A recent population-based study described a borderline significantly higher carbohydrate intake for heterozygote MC4R
V103I genotype carriers (7
). Since a carbohydrate-rich diet is associated with a leaner body composition (12
), it was speculated that this polymorphism plays a role in appetite regulation in humans by reducing the quantity or modifying the quality of food intake. This might modulate central obesity, as well as lipid and glucose metabolism. In line with these findings (7
) we observed a significantly higher carbohydrate intake in rare allele carriers in our study with severely obese subjects. However, these genotype carriers had also a general increase in energy intake which might explain why we did not find a lower BMI as reported in the literature. Previous studies in population-based subjects or spanning the entire range of BMI showed a lower BMI in rare allele carriers (2
). This association might be disturbed in severe obese subjects as seen in our study as well as in the only other large studies investigating severely obese persons of obesity class II and III (5
It might be speculated that the rare allele of the MC4R
V103I may modulate appetite towards higher carbohydrate intake, which may have strongly differential effects on different population groups. For the general population, there may be a tendency towards a leaner phenotype being associated with increased carbohydrate intake, while for a subgroup in already a severe obesity stage, this appetite modulation is connected with higher total energy intake counteracting a leaner phenotype. According to mediator analysis proposed by Prentice et al. (14
), the to some part mediating role of carbohydrate intake is supported by the analysis of BMI adjusted for carbohydrate intake. This analysis yielded decreased association estimates for BMI which supports the idea that the influence of this polymorphism on body size measures is mediated by the nutritional behavior.
Even though our study included 1029 mostly severely obese patients, one might assume that our findings might be limited due to the small number of 103I genotype carriers as the variant is rather rare. While we had 70% power for the observed higher intake of carbohydrates, our power to detect a BMI difference of 1.5 kg/m² was only 20%. Furthermore, the nutritional variables are very difficult to assess and usually involve substantial uncertainty (15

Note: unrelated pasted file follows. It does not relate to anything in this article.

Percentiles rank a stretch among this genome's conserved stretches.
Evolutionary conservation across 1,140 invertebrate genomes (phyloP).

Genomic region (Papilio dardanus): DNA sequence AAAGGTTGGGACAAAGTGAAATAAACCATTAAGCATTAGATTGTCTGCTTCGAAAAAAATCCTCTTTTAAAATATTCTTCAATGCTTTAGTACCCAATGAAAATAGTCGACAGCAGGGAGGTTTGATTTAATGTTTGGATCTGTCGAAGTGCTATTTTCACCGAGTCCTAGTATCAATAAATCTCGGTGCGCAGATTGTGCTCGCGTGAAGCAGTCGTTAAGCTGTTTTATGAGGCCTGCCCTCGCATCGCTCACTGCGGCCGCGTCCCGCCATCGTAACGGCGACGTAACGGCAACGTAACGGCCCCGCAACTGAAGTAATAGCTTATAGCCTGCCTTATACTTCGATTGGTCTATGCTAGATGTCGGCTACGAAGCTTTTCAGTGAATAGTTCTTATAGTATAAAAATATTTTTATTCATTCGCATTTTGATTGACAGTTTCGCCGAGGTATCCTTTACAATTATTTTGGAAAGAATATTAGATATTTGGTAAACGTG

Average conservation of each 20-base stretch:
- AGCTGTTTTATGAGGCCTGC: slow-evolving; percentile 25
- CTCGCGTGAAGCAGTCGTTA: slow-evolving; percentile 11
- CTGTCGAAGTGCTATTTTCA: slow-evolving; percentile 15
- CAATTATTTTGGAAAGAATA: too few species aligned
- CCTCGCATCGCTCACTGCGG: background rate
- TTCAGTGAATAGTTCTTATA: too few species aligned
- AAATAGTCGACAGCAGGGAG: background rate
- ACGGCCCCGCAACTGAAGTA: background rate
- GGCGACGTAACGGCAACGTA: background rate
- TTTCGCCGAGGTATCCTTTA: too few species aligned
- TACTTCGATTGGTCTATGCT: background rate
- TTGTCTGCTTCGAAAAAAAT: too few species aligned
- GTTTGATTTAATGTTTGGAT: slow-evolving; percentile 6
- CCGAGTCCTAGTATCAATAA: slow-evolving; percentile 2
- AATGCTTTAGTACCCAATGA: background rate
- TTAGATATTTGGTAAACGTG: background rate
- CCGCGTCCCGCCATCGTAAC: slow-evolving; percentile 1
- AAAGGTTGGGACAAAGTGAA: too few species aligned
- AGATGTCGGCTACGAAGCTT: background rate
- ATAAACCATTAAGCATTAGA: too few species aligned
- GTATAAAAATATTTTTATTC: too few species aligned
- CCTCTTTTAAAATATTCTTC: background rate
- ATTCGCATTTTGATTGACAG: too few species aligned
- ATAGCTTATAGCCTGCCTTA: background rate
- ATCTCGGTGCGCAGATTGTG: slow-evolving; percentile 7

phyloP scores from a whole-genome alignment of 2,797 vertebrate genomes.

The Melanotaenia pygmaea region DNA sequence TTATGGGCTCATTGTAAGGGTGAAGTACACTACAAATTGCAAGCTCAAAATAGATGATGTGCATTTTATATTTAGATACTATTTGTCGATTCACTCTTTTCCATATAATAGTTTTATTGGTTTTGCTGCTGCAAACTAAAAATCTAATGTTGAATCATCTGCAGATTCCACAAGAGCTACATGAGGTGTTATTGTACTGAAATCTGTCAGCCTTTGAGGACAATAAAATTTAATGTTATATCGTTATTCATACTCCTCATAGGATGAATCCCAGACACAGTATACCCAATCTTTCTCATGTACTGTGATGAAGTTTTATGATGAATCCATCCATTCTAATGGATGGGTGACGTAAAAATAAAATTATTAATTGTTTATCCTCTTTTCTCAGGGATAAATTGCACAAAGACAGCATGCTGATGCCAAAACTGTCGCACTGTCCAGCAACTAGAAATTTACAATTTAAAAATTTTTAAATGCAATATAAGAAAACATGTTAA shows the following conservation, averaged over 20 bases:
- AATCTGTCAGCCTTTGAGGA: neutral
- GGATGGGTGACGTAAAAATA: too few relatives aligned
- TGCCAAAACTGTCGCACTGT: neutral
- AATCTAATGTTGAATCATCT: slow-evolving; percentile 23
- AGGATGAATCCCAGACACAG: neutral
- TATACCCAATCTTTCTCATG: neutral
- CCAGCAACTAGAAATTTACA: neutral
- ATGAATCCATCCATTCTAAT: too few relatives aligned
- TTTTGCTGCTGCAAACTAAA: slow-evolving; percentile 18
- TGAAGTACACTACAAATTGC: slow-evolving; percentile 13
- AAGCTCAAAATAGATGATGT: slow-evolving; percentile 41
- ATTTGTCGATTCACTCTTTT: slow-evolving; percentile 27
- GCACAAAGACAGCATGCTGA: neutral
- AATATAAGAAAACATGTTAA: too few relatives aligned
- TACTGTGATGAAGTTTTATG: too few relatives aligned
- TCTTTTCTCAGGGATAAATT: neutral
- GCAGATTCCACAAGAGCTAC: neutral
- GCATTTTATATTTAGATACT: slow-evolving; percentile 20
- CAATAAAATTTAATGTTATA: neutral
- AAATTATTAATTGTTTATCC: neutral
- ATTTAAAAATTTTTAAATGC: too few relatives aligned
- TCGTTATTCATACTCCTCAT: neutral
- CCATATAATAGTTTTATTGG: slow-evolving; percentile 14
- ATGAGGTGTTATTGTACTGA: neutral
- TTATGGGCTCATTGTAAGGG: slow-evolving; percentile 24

), which aggravates the power issue. However, statistical theory teaches that such random uncertainty in the regression outcome variable would not impose a bias on the estimate, as the uncertainty can be considered to be undifferential between variant carriers and non-carriers. Therefore, the association estimate with the true underlying carbohydrate intake could be expected to be the same as observed but with smaller confidence intervals and therefore better p values.
Underreporting of dietary intake in obese individuals is also a well-known problem. However, as we analyze a “case-only group”, systematic underreporting could be accounted for by subtracting a constant from the outcome variable values and would neither result in biased estimates nor in a loss of precision, as the underreporting can be considered to be independent of the genotype status (15
Finally, it is highly unlikely that our finding is a technical artifact of genotyping since we confirmed each 103I genotype carrier and a similar number of wildtype genotype carriers by sequencing.
We propose that future large-scale studies may especially analyze the association of MC4R polymorphisms stratified by severity of obesity. If our preliminary finding can be confirmed, we propose a differential influence of this polymorphism in severely obese persons compared to the general population. It is conceivable that several interconnected mediators in appetite regulation are heavily disturbed in severely obese individuals which changes the influence of this polymorphism on the ingested nutritional spectrum.
In summary, the higher dietary intake of carbohydrates in severely obese individuals with the MC4R 103I variant is in line with previous findings and might indicate a differential consequence on body size measures in extremely obese subjects when compared to the general population which, however, needs confirmation in independent studies or meta-analyses.